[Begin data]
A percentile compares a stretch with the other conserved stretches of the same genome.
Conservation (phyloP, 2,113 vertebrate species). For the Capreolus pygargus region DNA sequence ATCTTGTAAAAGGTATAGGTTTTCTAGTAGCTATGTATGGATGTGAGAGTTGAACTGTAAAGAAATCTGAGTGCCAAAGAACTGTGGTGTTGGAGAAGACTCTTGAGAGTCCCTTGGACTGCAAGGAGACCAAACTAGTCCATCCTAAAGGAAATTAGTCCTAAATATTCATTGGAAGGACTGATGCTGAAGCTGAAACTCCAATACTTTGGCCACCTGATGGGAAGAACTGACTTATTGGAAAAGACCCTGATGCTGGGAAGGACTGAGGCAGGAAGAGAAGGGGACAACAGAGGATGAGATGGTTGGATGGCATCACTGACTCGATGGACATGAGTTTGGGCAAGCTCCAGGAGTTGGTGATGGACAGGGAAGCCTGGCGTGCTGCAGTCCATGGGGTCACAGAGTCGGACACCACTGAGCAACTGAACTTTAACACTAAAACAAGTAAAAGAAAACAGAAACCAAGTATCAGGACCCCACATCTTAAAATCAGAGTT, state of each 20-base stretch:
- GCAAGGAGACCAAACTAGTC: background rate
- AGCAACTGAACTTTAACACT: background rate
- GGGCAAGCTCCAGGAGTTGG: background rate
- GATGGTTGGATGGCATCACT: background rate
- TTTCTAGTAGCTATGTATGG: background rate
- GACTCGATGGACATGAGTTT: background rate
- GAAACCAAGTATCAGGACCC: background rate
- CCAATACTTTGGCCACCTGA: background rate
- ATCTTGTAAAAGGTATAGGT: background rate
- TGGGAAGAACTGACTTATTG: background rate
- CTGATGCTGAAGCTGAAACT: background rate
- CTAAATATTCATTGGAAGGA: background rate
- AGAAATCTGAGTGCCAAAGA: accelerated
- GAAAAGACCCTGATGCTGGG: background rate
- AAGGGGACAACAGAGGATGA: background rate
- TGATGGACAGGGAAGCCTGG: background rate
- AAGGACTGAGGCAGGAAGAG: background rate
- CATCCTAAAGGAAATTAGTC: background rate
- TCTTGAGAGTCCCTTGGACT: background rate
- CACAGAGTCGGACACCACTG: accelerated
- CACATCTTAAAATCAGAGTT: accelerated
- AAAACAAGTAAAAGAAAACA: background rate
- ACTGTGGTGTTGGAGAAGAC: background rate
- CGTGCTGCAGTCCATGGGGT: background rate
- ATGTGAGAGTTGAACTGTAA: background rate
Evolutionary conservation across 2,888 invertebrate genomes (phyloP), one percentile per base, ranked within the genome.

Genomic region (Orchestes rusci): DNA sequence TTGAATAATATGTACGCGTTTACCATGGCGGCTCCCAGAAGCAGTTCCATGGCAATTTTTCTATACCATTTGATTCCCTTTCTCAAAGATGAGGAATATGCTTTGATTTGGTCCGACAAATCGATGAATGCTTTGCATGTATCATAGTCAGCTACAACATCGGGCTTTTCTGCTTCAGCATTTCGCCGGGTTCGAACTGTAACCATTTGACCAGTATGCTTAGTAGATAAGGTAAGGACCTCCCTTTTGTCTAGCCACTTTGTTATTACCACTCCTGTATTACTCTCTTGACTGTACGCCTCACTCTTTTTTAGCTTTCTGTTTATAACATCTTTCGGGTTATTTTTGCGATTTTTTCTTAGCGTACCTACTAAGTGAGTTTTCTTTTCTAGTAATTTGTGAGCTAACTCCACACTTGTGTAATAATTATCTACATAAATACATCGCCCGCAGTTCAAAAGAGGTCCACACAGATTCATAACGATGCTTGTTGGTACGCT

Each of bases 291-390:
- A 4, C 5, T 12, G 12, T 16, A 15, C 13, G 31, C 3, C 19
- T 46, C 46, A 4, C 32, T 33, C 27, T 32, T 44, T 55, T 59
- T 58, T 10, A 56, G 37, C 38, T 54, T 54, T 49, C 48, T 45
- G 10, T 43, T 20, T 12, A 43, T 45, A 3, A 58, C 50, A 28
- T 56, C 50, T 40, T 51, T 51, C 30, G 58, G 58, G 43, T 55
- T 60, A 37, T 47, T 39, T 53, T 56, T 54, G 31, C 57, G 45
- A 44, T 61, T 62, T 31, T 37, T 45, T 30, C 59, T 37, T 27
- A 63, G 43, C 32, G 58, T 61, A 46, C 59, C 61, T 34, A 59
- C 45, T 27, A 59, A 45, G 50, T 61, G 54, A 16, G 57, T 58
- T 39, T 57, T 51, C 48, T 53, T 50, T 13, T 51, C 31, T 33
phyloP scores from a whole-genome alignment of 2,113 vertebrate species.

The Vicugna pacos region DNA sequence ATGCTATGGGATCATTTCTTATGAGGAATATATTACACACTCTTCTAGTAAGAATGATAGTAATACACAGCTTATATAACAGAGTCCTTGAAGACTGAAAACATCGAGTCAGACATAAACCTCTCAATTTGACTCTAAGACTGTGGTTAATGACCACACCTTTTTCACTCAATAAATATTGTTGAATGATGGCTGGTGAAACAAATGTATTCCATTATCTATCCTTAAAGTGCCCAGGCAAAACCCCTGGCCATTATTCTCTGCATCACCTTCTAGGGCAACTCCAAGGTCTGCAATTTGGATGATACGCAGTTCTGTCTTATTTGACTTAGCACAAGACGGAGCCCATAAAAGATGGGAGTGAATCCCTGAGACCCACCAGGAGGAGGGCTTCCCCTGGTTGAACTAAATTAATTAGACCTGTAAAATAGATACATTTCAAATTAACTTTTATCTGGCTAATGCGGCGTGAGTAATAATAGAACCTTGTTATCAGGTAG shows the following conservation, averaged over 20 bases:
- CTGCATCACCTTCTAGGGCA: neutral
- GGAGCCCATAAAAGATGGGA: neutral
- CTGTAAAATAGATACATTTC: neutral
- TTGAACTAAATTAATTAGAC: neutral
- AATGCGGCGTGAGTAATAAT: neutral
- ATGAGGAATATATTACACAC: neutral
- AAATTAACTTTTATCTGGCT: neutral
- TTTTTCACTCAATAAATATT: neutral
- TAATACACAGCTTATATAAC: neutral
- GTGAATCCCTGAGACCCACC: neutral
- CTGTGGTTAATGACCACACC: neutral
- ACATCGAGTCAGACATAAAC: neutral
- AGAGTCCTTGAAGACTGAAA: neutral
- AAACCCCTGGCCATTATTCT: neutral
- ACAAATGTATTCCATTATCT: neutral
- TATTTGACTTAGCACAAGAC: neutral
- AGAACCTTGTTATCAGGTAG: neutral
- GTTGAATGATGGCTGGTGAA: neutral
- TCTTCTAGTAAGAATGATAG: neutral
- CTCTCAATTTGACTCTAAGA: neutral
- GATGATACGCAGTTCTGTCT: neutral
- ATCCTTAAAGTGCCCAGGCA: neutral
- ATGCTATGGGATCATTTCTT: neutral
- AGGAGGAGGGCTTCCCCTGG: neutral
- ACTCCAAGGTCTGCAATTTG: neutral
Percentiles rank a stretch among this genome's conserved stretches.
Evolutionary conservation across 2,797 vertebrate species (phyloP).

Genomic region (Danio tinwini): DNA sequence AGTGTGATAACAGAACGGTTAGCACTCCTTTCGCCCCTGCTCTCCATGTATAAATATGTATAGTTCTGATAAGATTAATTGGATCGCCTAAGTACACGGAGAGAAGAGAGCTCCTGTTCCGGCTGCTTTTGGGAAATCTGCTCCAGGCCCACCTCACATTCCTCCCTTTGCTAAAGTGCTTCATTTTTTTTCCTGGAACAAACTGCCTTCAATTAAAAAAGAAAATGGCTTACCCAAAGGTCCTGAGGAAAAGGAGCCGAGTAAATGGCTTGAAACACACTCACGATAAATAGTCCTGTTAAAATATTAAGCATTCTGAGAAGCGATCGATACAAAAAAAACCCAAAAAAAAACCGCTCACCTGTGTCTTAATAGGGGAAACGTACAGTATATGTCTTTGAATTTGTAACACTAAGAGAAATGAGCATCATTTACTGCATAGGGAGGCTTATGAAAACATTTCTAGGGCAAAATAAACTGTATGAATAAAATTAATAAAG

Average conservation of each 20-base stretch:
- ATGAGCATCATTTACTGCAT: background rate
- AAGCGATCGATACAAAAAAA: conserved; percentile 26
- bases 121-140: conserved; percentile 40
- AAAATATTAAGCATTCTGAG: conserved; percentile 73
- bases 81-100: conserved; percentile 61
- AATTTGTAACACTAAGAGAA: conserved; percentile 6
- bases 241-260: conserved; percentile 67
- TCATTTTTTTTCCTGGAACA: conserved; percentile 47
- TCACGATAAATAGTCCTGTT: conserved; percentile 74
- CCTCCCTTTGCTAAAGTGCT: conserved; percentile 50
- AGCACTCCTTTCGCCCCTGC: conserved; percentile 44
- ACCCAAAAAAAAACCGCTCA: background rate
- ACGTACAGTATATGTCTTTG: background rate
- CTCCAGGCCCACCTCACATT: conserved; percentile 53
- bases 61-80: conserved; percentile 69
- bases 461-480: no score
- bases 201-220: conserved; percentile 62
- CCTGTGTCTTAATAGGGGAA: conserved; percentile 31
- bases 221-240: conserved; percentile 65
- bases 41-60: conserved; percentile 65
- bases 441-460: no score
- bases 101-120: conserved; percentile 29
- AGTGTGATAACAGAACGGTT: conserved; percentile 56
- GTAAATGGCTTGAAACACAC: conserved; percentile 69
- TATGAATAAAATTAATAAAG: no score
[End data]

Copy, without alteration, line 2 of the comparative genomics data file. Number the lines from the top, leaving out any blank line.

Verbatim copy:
Conservation (phyloP, 2,113 vertebrate species). For the Capreolus pygargus region DNA sequence ATCTTGTAAAAGGTATAGGTTTTCTAGTAGCTATGTATGGATGTGAGAGTTGAACTGTAAAGAAATCTGAGTGCCAAAGAACTGTGGTGTTGGAGAAGACTCTTGAGAGTCCCTTGGACTGCAAGGAGACCAAACTAGTCCATCCTAAAGGAAATTAGTCCTAAATATTCATTGGAAGGACTGATGCTGAAGCTGAAACTCCAATACTTTGGCCACCTGATGGGAAGAACTGACTTATTGGAAAAGACCCTGATGCTGGGAAGGACTGAGGCAGGAAGAGAAGGGGACAACAGAGGATGAGATGGTTGGATGGCATCACTGACTCGATGGACATGAGTTTGGGCAAGCTCCAGGAGTTGGTGATGGACAGGGAAGCCTGGCGTGCTGCAGTCCATGGGGTCACAGAGTCGGACACCACTGAGCAACTGAACTTTAACACTAAAACAAGTAAAAGAAAACAGAAACCAAGTATCAGGACCCCACATCTTAAAATCAGAGTT, state of each 20-base stretch: